A name like Lil Dicky, for instance, hints at self-deprecation; Wizkid connotes precocious youth. Music fans, however, also participate in this identity-making ritual, hence the abundance of demonyms in the music scenes both in Nigeria and elsewhere: the Ravens (for Rema‘s fans), the Outsiders (Burna Boy‘s), and the Barbz (Nicki Minaj’s). This gives fans a stronger sense of connection to their favourite artists. Sabrina aims for this precisely in her latest single, Sabrigang.
She characterises her self-styled demonym as being all-round cool. Belonging to the Sabrigang means that you drip with “swag,” that your “designer no be counterfeit,” and that you “no dey carry last,” boastful claims she asserts in English, French and Nigerian pidgin, amid an anthemic Amapiano-fest created by Eno On The Track.
Born Wamba Kuegou Sabrina, the 21-year-old was raised in Yaoundé, Cameroon’s capital. She has been signed to Afrobit Productions since 2019, but her big break came two years later when she collaborated with Koffi Olomidé on the Makossa-style Abele. Rendered entirely in French, it’s indecipherable to Anglophone speakers, but its unmistakable tone of joviality breaks language barriers. The song introduced Sabrina to new audiences in West and Central Africa but also holds a personal significance.
As a child, she idolised the Congolese soukous artist whose songs ruled airwaves across the continent in the 1990s and early aughts. Thus, during recording sessions, she was both nervous and starstruck with her childhood hero sitting only a hair away. “I didn’t know if I was allowed to touch him,” she tells me. Noticing her unease, however, the older artist offered reassurances.
Olomidé is but one of Sabrina’s heroes, with her personal pantheon comprising Beyoncé, Angélique Kidjo, Eminem, Fally Ipupa, Tiwa Savage, and her compatriot Charlotte Dipanda. But closest to her heart is Yemi Alade, the Nigerian pop star who emerged in 2013 with Johnny, a livewire continental hit about a philandering man, and has since built a reputation as one of the continent’s most prominent Pan-African matriarchs. But it is the Nigerian’s kineticism, rather than her Pan-Africanism, that enchants the Cameroonian. “Yemi is always joyful and brings that side of herself to the stage,” Sabrina says.
Last year, her fangirling transcended words when it worked itself into a rhythm: she released a song that takes not only the title of Alade’s breakout single but also its subject of infidelity. Borrowing some of its lyrics, it centres the same tone of despair: as in Alade’s version, the titular Johnny, with his lascivious streak, is the nightmare of most women. Sabrina’s impassioned singing finds an apt complement in a mid-tempo beat produced by Eno On The Track.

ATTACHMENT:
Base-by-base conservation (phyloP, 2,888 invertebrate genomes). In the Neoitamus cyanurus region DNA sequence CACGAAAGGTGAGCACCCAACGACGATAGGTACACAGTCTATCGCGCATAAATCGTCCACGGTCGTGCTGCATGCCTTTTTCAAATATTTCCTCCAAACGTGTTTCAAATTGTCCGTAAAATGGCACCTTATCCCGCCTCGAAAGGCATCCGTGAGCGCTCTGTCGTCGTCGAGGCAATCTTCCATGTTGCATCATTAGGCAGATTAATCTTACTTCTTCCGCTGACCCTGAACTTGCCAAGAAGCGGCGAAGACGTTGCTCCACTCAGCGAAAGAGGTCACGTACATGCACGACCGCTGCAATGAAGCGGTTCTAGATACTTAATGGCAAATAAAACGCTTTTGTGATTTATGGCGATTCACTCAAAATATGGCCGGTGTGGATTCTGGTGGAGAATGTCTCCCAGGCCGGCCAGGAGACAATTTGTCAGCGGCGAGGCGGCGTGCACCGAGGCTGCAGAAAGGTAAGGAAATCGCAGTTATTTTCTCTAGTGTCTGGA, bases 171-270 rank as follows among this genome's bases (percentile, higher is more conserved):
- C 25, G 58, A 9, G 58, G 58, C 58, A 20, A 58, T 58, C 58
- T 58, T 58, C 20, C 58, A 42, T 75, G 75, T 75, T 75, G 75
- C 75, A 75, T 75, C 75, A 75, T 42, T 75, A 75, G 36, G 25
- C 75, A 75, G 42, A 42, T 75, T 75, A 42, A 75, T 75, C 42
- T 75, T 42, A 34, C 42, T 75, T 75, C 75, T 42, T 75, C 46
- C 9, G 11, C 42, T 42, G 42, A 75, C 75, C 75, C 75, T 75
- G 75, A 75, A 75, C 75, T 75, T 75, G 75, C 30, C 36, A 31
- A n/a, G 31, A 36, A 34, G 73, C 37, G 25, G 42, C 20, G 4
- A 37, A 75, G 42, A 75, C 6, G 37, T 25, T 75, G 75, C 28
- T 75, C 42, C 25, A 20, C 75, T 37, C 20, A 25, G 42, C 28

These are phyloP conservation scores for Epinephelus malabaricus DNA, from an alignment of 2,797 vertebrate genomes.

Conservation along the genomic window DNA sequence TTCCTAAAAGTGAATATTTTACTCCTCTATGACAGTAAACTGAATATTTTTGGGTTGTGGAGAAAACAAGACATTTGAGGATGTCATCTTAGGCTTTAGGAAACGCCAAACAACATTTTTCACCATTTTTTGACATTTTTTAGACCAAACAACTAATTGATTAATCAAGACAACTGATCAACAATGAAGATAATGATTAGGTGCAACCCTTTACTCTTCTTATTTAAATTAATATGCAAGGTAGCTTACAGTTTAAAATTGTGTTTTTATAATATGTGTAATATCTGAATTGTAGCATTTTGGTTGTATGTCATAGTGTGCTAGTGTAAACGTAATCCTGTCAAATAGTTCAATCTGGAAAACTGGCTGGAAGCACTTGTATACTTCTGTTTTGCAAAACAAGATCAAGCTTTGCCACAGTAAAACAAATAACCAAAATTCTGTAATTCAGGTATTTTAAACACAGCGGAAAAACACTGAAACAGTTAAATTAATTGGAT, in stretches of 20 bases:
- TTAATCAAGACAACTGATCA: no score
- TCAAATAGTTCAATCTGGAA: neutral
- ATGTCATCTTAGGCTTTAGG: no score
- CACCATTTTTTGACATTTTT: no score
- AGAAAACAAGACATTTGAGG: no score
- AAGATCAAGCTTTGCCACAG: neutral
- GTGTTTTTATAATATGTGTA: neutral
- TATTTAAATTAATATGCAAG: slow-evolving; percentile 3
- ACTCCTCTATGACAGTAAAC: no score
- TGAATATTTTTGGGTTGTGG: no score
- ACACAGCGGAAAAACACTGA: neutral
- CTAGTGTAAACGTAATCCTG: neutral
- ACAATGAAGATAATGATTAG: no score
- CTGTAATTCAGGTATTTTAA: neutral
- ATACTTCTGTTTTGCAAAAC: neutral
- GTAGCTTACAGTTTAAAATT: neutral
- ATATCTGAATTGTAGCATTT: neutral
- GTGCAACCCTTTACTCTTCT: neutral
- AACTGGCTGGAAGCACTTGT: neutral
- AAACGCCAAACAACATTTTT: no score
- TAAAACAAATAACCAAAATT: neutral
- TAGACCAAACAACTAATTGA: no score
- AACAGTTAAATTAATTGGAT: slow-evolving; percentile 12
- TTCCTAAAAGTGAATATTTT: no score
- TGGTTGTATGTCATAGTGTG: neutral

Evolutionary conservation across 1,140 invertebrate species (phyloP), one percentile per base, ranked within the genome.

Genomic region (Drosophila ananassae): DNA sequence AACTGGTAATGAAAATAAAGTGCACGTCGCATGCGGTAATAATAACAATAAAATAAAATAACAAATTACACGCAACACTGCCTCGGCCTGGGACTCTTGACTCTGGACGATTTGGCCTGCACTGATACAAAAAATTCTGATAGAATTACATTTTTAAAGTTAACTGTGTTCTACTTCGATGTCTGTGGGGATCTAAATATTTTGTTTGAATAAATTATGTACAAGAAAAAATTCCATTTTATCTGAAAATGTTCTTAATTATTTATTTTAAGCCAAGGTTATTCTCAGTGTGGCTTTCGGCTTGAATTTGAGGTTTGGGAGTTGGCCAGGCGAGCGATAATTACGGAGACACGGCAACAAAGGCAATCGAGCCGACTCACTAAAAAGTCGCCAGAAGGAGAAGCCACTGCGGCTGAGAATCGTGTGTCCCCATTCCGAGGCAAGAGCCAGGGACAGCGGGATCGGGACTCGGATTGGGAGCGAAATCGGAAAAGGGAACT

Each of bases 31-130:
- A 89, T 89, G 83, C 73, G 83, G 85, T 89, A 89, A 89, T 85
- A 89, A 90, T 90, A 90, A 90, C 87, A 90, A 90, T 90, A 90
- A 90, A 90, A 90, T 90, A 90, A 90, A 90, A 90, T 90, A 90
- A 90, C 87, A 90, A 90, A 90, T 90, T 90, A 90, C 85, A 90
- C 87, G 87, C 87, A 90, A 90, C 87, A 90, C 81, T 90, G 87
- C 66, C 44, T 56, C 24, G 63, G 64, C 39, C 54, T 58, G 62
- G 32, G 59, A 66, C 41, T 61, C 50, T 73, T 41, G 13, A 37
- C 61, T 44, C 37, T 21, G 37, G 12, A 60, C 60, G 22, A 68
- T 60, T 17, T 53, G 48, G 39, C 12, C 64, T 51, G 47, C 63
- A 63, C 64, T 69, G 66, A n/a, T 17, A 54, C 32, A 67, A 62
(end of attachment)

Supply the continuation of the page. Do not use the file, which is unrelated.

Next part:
Alade, however, isn’t Sabrina’s only Nigerian obsession. She has avowed her wish to work with Asake and Tiwa Savage, while making no secret of her admiration for Burna Boy. Her On The Low, released earlier this year, is titled after his 2019 single. Both songs, however, are a world apart: where Burna Boy’s props up sexual desire, Sabrina’s has a quasi-spiritual tilt.
“On the low,” a Nigerian slang referring to a secret affair, means different things to both artists: Burna Boy wants to get with a girl secretly; Sabrina brags about the “plenty blessings” she receives on the low. She starts off with French before slipping into English, while occasionally flaunting her knowledge of Nigerian slang: “Many plenty vibes dey flow/ e dey restrict their airflow,” a reference to a phrase popularised by Davido.
In her love for Alade and Burna Boy, and her use of Nigerian pop culture argot, a pattern reveals itself: Sabrina courts the Nigerian market. The reason is not far-fetched: that’s where the money is. This February, her Nigeria-philia brought her to Lagos, where she attended the Soundcity MVP Awards Festival.
She comes off as an artist who understands how crucial identity is to cultivating star power. Not only does she give one to her budding fanbase, she assumes new ones in order to reach more audiences, choosing recently, for instance, to sing more in English than French to court Anglophone music fans.
We see in many of her songs this fluidity of identity. She is boastful in Sabrigang, vulnerable in Johnny, hedonistic in Five Star, and standoffish in No Time. Perhaps more is to come in her forthcoming debut album.
“I’ll be releasing my album soon. I’m currently working on it. I will also be doing a concert this December with my fans to end the year, and I’ll keep on bringing good melodies.”